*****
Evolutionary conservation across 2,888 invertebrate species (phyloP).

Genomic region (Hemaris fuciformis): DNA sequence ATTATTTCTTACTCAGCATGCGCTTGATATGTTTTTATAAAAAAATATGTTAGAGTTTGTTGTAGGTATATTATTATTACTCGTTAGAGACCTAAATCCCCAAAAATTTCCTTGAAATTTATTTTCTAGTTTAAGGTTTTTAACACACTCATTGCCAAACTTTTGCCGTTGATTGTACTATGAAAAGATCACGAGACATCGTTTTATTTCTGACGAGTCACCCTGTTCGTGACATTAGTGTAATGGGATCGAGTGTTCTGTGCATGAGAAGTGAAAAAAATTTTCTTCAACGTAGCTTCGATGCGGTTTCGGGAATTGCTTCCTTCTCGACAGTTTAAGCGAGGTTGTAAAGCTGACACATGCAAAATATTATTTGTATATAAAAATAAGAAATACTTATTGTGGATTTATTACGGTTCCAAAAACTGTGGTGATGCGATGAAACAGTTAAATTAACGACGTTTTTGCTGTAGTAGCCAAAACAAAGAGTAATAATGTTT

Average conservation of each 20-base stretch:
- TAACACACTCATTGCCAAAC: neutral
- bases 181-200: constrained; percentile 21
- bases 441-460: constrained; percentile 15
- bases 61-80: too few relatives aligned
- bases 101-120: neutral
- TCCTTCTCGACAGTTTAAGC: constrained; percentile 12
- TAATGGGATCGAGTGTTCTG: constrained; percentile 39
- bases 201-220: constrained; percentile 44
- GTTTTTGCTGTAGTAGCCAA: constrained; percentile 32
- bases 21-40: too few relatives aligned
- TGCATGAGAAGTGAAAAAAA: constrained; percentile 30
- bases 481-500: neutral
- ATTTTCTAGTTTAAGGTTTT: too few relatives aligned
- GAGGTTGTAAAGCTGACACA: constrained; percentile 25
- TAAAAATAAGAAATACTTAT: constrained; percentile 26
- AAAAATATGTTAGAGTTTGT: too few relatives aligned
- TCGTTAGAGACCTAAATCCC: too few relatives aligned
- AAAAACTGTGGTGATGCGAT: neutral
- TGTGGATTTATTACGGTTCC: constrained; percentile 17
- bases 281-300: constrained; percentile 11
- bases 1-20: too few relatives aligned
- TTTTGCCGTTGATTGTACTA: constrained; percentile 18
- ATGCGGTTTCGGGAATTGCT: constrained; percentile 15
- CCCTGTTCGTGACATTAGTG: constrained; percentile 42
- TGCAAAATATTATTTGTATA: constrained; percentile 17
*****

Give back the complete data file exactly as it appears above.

Evolutionary conservation across 2,888 invertebrate species (phyloP).

Genomic region (Hemaris fuciformis): DNA sequence ATTATTTCTTACTCAGCATGCGCTTGATATGTTTTTATAAAAAAATATGTTAGAGTTTGTTGTAGGTATATTATTATTACTCGTTAGAGACCTAAATCCCCAAAAATTTCCTTGAAATTTATTTTCTAGTTTAAGGTTTTTAACACACTCATTGCCAAACTTTTGCCGTTGATTGTACTATGAAAAGATCACGAGACATCGTTTTATTTCTGACGAGTCACCCTGTTCGTGACATTAGTGTAATGGGATCGAGTGTTCTGTGCATGAGAAGTGAAAAAAATTTTCTTCAACGTAGCTTCGATGCGGTTTCGGGAATTGCTTCCTTCTCGACAGTTTAAGCGAGGTTGTAAAGCTGACACATGCAAAATATTATTTGTATATAAAAATAAGAAATACTTATTGTGGATTTATTACGGTTCCAAAAACTGTGGTGATGCGATGAAACAGTTAAATTAACGACGTTTTTGCTGTAGTAGCCAAAACAAAGAGTAATAATGTTT

Average conservation of each 20-base stretch:
- TAACACACTCATTGCCAAAC: neutral
- bases 181-200: constrained; percentile 21
- bases 441-460: constrained; percentile 15
- bases 61-80: too few relatives aligned
- bases 101-120: neutral
- TCCTTCTCGACAGTTTAAGC: constrained; percentile 12
- TAATGGGATCGAGTGTTCTG: constrained; percentile 39
- bases 201-220: constrained; percentile 44
- GTTTTTGCTGTAGTAGCCAA: constrained; percentile 32
- bases 21-40: too few relatives aligned
- TGCATGAGAAGTGAAAAAAA: constrained; percentile 30
- bases 481-500: neutral
- ATTTTCTAGTTTAAGGTTTT: too few relatives aligned
- GAGGTTGTAAAGCTGACACA: constrained; percentile 25
- TAAAAATAAGAAATACTTAT: constrained; percentile 26
- AAAAATATGTTAGAGTTTGT: too few relatives aligned
- TCGTTAGAGACCTAAATCCC: too few relatives aligned
- AAAAACTGTGGTGATGCGAT: neutral
- TGTGGATTTATTACGGTTCC: constrained; percentile 17
- bases 281-300: constrained; percentile 11
- bases 1-20: too few relatives aligned
- TTTTGCCGTTGATTGTACTA: constrained; percentile 18
- ATGCGGTTTCGGGAATTGCT: constrained; percentile 15
- CCCTGTTCGTGACATTAGTG: constrained; percentile 42
- TGCAAAATATTATTTGTATA: constrained; percentile 17